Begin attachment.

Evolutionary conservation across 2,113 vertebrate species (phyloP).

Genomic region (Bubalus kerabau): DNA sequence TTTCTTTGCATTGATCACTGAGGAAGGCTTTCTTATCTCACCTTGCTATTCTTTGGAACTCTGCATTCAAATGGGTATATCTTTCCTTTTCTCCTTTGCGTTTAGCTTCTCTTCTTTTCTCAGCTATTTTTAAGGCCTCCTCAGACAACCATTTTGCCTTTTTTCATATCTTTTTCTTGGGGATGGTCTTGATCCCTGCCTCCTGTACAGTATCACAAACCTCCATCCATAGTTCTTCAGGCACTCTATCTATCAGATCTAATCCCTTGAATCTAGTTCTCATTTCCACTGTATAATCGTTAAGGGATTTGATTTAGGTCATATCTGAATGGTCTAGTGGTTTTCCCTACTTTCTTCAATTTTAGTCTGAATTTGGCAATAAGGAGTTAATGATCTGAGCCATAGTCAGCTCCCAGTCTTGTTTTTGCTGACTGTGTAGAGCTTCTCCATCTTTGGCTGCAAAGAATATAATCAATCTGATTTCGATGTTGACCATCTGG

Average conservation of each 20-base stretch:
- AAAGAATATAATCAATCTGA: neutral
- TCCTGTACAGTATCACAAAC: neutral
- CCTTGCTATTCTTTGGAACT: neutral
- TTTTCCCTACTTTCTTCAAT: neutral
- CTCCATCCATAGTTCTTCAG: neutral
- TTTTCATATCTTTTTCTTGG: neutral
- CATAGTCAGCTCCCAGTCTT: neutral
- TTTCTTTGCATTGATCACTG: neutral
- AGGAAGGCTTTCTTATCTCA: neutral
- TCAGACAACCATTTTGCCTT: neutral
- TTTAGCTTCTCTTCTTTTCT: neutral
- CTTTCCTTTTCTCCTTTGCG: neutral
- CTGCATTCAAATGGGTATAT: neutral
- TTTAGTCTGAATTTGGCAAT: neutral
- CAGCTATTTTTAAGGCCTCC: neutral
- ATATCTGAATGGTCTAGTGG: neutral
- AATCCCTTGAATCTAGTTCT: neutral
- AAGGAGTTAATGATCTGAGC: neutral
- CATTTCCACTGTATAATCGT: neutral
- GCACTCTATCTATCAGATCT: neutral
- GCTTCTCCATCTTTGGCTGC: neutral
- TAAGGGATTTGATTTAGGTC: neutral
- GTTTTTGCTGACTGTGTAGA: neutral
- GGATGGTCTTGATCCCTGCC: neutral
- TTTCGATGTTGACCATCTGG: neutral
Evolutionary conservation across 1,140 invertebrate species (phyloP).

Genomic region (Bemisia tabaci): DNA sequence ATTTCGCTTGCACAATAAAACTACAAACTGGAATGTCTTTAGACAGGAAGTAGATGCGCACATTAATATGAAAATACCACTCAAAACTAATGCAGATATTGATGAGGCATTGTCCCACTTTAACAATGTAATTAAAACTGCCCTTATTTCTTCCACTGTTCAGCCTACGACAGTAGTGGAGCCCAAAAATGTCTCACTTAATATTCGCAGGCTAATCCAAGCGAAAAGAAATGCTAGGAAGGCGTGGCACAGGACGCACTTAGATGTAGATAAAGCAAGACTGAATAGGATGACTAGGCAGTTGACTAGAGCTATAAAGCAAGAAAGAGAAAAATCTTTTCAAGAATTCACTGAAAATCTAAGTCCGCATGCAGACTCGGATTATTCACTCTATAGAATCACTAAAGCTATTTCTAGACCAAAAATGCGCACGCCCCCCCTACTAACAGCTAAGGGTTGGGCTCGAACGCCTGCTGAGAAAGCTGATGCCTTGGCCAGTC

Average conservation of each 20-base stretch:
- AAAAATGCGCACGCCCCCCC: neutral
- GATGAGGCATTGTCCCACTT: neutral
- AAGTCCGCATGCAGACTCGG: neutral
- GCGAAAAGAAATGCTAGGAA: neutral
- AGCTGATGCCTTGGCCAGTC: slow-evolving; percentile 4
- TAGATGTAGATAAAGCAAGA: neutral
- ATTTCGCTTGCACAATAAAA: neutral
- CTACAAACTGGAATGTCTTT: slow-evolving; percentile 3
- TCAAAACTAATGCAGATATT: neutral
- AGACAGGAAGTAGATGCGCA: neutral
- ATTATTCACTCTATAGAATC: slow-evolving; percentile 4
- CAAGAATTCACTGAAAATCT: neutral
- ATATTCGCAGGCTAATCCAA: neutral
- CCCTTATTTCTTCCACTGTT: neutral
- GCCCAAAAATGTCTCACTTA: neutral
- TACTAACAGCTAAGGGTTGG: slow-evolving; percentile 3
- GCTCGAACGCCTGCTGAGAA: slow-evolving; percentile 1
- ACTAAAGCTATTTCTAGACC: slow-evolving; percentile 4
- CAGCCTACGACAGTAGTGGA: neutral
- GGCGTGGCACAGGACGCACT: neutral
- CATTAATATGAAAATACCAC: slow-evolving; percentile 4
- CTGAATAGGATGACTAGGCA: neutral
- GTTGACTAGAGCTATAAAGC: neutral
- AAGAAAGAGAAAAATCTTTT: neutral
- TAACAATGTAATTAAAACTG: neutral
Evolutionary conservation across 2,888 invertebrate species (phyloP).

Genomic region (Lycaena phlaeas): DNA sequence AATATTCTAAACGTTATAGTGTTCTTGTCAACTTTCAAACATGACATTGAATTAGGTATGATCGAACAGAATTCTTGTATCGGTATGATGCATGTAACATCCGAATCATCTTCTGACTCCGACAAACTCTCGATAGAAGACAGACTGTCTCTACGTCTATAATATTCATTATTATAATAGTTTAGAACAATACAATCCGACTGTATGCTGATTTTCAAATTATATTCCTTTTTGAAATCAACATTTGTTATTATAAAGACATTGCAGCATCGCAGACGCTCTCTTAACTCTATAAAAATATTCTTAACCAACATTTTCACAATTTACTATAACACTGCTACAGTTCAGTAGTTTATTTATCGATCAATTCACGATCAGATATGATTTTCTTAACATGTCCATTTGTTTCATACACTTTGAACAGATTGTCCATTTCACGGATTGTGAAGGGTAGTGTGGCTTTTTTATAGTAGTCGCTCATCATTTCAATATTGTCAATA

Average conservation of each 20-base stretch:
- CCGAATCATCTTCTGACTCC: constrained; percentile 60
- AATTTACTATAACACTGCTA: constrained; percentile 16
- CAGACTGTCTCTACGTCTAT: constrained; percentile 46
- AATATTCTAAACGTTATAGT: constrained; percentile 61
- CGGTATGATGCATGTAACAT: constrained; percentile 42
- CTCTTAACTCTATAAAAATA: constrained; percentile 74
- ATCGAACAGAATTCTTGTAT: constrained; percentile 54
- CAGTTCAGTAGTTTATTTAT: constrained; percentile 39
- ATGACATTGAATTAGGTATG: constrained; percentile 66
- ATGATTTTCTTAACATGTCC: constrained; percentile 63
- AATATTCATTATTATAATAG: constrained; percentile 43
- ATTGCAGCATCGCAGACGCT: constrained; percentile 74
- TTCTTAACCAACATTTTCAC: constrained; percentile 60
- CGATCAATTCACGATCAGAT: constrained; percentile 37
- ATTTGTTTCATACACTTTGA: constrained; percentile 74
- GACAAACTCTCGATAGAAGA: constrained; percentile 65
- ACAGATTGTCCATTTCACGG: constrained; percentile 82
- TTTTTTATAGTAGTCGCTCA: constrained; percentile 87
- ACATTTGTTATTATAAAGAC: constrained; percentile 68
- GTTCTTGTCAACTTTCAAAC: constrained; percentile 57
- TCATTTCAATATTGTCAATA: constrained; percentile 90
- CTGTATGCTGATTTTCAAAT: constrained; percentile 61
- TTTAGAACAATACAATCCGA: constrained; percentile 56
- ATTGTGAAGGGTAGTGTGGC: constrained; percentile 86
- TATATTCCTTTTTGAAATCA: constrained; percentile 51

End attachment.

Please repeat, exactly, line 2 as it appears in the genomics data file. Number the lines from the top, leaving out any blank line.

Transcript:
Genomic region (Bubalus kerabau): DNA sequence TTTCTTTGCATTGATCACTGAGGAAGGCTTTCTTATCTCACCTTGCTATTCTTTGGAACTCTGCATTCAAATGGGTATATCTTTCCTTTTCTCCTTTGCGTTTAGCTTCTCTTCTTTTCTCAGCTATTTTTAAGGCCTCCTCAGACAACCATTTTGCCTTTTTTCATATCTTTTTCTTGGGGATGGTCTTGATCCCTGCCTCCTGTACAGTATCACAAACCTCCATCCATAGTTCTTCAGGCACTCTATCTATCAGATCTAATCCCTTGAATCTAGTTCTCATTTCCACTGTATAATCGTTAAGGGATTTGATTTAGGTCATATCTGAATGGTCTAGTGGTTTTCCCTACTTTCTTCAATTTTAGTCTGAATTTGGCAATAAGGAGTTAATGATCTGAGCCATAGTCAGCTCCCAGTCTTGTTTTTGCTGACTGTGTAGAGCTTCTCCATCTTTGGCTGCAAAGAATATAATCAATCTGATTTCGATGTTGACCATCTGG